When examining the fate of our planet, there are certain pioneers who play an invaluable role in paving the way towards a more sustainable future. Jess Housty is one of these pioneers
From her role as executive director of Qqs Projects Society to board member of Nature United, Jess Housty's work in various environmental organizations and youth communities is inspiring and important. A member of the Heiltsuk tribe in Bella Bella, British Columbia, Jess has an intimate connection with the land—and she is passionate about nurturing this relationship within her community and beyond.
Environment 911 caught up with Jess to learn more about her activism work and to get her insights about the connection between people and the planet...
E911: Executive director of Qqs Projects Society, board member of Nature United, elected member of Heiltsuk Tribal Council, founding director of Thistalalh Memorial Library... your list of accomplishments seems endless! What are the guiding principles that help you determine which organizations to involve yourself with?
Jess: Most of my work is community-led, and I get involved with projects and organizations when they clearly align with my community's priorities. This has brought me to lots of interesting and fulfilling work! Because I have an overarching goal of helping my own community to thrive, I have a really helpful star to help guide my work.
E911: Can you describe the connection between the Heiltsuk people and the land. What are some of the ways in which you and your community harness strength from the natural world?
Jess: We are very place-based people, and our identity is written right on our territory. Our names, songs, ceremonies and stories are all intimately tied to our lands and waters and specific places in our territory. Our homelands are a living, breathing thing that care for us in a multitude of ways. Whether we're harvesting foods and medicines, or participating in ceremony or running land-based healing and education programs, our relationship to our territory gives structure to our lives and reaffirms our cultural identity as Heiltsuk people.
Jess HoustyE911: Much of your work focuses on the intersection between people and the environment. Why is it so important for youth and the larger community to foster a connection with their natural surroundings?
Jess: Much of my work is focused on creating opportunities for youth and families to be out in our homelands, and there's one core reason: people protect what they love. By taking them into sacred spaces and building a sense of community out on the lands and waters, I hope we're nurturing a deeper understanding and love for themselves, one another, our culture and our homelands. This helps our people and our territory to mutually thrive!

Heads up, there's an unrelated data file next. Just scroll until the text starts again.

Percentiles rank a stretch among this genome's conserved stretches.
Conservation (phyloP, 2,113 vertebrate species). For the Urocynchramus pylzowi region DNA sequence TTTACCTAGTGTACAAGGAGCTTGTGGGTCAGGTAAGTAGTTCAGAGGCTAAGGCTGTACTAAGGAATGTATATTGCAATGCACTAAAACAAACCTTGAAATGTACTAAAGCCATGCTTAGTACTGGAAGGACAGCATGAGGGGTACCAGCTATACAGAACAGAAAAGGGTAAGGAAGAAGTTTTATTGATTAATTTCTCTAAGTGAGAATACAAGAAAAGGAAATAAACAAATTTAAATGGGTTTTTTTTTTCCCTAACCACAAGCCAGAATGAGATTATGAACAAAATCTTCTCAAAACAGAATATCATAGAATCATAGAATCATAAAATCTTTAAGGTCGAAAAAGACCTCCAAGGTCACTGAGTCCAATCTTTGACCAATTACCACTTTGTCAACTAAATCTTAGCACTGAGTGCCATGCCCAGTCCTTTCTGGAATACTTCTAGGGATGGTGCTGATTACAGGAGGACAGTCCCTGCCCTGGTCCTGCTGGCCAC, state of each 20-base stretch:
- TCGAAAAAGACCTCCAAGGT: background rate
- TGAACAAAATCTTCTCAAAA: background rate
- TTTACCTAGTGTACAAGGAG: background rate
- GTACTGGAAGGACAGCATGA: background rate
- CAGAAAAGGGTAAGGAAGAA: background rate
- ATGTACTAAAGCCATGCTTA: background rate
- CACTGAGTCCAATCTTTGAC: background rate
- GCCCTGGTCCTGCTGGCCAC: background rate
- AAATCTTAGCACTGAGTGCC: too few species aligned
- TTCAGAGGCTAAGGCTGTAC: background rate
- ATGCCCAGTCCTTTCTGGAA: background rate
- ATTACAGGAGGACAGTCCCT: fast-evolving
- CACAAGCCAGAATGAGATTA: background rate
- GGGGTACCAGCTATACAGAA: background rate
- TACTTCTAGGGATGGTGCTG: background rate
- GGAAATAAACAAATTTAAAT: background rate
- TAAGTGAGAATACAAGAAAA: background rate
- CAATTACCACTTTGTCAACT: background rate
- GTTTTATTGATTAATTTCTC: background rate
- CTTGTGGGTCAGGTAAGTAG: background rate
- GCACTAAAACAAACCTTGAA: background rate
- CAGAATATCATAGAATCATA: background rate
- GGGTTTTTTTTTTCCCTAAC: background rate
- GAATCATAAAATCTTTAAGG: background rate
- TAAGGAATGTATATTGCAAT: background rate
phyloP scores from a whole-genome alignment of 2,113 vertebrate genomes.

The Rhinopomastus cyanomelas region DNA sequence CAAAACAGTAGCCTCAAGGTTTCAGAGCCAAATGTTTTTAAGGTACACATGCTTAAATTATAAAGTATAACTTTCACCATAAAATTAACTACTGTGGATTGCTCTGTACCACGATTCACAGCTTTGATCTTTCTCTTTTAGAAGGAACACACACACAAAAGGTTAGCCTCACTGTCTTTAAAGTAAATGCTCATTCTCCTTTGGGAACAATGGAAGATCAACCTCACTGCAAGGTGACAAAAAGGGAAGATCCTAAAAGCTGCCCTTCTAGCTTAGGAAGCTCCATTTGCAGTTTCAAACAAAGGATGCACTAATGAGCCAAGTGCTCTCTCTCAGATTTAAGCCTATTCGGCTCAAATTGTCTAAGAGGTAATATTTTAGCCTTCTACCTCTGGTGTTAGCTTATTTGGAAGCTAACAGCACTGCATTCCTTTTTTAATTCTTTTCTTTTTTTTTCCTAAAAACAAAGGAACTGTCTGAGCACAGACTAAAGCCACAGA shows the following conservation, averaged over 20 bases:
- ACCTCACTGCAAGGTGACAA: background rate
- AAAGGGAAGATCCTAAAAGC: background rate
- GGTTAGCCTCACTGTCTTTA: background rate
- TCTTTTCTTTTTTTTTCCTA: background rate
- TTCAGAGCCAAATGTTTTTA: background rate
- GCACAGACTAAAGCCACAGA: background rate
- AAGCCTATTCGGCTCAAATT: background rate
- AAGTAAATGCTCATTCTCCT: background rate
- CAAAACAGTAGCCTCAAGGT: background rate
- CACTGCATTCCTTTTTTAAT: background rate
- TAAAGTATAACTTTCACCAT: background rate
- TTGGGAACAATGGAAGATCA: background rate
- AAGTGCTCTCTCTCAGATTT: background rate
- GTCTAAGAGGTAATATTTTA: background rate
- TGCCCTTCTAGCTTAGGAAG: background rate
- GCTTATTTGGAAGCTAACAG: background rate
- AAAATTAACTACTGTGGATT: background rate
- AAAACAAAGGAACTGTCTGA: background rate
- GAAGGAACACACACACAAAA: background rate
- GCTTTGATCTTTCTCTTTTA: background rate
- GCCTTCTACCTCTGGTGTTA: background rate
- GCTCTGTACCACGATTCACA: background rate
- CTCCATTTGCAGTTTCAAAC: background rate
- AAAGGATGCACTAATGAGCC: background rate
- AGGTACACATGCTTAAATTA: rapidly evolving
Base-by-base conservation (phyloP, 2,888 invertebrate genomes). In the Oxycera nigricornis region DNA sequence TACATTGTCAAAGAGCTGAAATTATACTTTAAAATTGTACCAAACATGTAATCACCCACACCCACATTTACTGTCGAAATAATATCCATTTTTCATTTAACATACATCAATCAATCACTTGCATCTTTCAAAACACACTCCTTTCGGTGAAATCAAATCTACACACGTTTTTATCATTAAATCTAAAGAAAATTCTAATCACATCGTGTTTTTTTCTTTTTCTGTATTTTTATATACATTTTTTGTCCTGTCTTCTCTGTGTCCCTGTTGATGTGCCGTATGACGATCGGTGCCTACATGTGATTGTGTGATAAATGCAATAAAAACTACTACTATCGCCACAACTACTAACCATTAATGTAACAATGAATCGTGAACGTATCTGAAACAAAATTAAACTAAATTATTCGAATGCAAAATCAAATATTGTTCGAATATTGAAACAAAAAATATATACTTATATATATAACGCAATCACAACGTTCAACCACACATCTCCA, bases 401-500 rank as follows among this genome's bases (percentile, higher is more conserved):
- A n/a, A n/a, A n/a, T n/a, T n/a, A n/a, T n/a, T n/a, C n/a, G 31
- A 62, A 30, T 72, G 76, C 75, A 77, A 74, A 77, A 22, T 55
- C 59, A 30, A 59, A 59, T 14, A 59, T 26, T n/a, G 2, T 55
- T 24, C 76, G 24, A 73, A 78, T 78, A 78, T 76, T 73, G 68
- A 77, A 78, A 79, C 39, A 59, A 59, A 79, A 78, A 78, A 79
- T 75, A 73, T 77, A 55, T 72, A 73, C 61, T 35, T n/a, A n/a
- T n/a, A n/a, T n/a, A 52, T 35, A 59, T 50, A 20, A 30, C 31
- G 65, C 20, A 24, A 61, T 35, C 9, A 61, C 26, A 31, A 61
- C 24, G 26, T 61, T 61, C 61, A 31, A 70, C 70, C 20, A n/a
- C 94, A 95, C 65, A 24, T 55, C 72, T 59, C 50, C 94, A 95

E911: Tell us about your work outside your community. What are you doing to help communities, the economy and nature work together as complementary entities in the wider world?
Jess: There are amazing lessons learned on the ground in community, and I believe it's important to share those lessons up to make change on bigger scales. Regional and national work gives me an opportunity to help shift policy, industries, the non-profit sector and public perception to align more with the wisdom, joy and power emerging from grassroots initiatives. That's why I'm proud to scale up my impact through work with Nature United, The Circle, and the LEVEL Program at Vancouver Foundation.Cayce Foster
E911: What are some of the ways in Qqs Projects Society blends Western science and Heiltsuk science to encourage responsibility and connection to lands, water and resources?
Jess: We believe that our youth should have every possible tool in their toolbox to help them steward and protect our lands and waters. That's why we work hard to build up their cultural identities and form strong links with their homeland. But it's also why we teach them about Heiltsuk science, to empower them with the deep knowledge systems of our ancestors, and Western science, which offers lots of great tools to deepen their understanding and make effective decisions about how to protect our lands and waters. We believe that teaching them the absolute best of all worlds will set them up for success as caretakers of our own territory.
E911: What do you feel most strongly and passionately that we all must do in order to sustain our planet for future generations?
Jess: I think the most important work we can do is to practice accountability and reciprocity, and to encourage that practice in our peers and demand it of our governments and the industrial sector. Our behaviours shift in positive ways when we hold ourselves accountable for the impact of our actions and commit to giving back in some form, as much or more than we take. Scale that up to national policies and business standards and we will all be empowered to make change within our respective spheres of influence!